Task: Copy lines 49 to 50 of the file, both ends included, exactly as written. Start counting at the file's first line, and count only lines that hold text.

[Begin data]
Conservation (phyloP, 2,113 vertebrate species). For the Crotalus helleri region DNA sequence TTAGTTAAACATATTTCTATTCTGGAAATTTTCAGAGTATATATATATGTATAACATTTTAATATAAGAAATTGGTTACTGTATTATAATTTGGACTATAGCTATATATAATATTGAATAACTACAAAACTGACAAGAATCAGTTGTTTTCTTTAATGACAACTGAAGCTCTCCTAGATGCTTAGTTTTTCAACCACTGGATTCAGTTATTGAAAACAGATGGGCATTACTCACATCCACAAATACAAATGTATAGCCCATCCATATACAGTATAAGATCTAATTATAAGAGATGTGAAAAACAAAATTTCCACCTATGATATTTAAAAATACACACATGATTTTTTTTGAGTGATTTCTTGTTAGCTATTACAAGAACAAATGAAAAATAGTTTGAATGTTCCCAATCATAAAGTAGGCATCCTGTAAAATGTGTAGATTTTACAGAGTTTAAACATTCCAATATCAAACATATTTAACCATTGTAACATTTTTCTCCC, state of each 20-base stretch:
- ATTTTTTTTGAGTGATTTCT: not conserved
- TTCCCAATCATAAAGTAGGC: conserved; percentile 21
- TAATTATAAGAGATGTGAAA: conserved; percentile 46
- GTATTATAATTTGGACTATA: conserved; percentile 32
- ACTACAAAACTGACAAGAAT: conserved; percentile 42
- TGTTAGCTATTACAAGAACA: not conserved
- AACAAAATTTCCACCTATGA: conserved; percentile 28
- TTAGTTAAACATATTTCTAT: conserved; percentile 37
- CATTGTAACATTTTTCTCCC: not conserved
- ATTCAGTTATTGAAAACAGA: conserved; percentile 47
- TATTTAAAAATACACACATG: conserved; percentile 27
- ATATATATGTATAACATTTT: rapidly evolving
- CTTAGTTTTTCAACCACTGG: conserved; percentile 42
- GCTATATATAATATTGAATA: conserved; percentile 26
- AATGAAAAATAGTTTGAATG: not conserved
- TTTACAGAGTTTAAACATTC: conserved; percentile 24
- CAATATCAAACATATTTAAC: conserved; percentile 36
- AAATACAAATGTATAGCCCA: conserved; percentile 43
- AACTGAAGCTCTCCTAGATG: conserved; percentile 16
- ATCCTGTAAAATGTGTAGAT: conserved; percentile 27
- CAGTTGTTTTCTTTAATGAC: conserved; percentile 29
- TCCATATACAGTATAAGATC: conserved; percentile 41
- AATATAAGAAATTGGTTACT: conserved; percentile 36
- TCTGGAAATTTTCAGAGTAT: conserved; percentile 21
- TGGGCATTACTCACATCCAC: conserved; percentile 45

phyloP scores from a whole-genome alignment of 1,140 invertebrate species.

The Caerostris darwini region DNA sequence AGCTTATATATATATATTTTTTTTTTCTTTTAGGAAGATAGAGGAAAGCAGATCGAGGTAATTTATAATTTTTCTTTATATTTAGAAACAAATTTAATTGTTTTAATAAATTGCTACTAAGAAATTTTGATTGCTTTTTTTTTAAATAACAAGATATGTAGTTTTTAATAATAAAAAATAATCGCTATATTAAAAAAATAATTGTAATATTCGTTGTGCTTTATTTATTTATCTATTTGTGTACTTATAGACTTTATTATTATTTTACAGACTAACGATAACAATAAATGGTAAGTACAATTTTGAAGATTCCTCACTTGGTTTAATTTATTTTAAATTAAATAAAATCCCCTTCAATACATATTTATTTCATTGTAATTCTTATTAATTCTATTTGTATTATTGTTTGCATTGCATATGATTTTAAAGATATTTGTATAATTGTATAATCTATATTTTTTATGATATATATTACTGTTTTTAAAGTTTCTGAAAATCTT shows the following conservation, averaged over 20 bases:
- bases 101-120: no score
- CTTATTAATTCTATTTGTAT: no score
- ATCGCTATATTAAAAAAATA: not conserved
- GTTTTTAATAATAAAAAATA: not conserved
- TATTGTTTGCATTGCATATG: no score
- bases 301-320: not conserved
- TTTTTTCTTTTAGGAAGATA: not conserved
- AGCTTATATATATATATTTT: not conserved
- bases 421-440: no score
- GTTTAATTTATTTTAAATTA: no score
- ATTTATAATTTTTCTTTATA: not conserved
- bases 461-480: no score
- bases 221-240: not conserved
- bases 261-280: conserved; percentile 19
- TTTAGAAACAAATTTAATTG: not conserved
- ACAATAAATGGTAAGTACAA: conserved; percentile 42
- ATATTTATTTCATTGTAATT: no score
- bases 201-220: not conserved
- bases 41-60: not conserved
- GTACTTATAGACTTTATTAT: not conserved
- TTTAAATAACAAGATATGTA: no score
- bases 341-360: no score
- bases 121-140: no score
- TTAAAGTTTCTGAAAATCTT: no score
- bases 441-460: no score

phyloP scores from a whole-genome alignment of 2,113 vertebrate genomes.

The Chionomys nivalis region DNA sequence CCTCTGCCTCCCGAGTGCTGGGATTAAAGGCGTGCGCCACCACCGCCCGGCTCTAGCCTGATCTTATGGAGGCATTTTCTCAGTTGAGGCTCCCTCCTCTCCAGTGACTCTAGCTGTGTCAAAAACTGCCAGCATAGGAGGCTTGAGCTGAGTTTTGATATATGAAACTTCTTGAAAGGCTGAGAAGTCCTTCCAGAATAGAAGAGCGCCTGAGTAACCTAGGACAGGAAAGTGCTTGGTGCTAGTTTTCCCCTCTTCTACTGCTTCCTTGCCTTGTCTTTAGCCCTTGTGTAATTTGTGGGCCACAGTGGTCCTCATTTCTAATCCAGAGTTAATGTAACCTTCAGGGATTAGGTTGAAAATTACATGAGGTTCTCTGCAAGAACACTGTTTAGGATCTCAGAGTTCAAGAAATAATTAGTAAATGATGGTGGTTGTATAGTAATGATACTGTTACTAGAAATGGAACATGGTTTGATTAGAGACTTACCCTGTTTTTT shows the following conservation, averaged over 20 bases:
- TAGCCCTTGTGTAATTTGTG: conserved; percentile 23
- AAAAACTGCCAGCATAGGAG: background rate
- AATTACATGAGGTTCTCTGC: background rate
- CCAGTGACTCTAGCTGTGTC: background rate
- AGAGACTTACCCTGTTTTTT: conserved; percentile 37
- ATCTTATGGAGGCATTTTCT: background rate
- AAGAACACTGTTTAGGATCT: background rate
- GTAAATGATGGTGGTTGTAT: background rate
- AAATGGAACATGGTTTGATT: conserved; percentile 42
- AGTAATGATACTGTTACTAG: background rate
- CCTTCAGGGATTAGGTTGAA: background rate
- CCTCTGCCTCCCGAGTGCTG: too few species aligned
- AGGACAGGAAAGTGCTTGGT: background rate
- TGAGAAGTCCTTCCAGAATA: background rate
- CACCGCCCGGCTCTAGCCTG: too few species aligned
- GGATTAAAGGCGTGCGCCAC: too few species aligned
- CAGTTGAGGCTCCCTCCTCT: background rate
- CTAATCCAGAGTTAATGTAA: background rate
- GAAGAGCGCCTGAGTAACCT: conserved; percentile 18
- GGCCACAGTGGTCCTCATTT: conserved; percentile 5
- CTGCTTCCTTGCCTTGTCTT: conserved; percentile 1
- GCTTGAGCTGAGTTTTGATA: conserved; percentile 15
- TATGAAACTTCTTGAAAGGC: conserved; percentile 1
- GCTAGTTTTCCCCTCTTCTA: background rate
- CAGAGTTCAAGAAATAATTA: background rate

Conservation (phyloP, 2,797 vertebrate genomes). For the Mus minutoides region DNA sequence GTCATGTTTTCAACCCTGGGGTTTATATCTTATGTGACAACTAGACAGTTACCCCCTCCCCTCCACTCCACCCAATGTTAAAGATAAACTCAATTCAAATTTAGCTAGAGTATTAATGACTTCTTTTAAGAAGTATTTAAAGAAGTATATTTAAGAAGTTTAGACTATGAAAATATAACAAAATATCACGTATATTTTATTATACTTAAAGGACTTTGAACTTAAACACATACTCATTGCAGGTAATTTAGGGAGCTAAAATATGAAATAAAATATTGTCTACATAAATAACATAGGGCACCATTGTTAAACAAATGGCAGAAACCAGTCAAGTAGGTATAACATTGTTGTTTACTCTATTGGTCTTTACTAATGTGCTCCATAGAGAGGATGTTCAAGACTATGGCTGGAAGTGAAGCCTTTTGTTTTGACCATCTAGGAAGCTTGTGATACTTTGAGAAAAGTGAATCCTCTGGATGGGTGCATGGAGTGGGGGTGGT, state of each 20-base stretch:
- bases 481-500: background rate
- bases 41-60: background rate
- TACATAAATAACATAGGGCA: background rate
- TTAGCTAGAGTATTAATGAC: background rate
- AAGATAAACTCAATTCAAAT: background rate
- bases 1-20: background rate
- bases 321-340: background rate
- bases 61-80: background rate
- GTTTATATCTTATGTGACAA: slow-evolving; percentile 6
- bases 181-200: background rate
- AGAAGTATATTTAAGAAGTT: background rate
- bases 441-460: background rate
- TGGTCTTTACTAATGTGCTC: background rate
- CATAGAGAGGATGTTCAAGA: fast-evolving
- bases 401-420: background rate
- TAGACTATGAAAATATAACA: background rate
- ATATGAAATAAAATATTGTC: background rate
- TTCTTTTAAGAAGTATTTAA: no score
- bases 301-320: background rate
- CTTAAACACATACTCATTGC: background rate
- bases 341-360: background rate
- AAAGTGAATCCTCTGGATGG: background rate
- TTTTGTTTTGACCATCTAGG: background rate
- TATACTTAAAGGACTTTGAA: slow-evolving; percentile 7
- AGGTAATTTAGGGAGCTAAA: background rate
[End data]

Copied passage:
- TTTAAATAACAAGATATGTA: no score
- bases 341-360: no score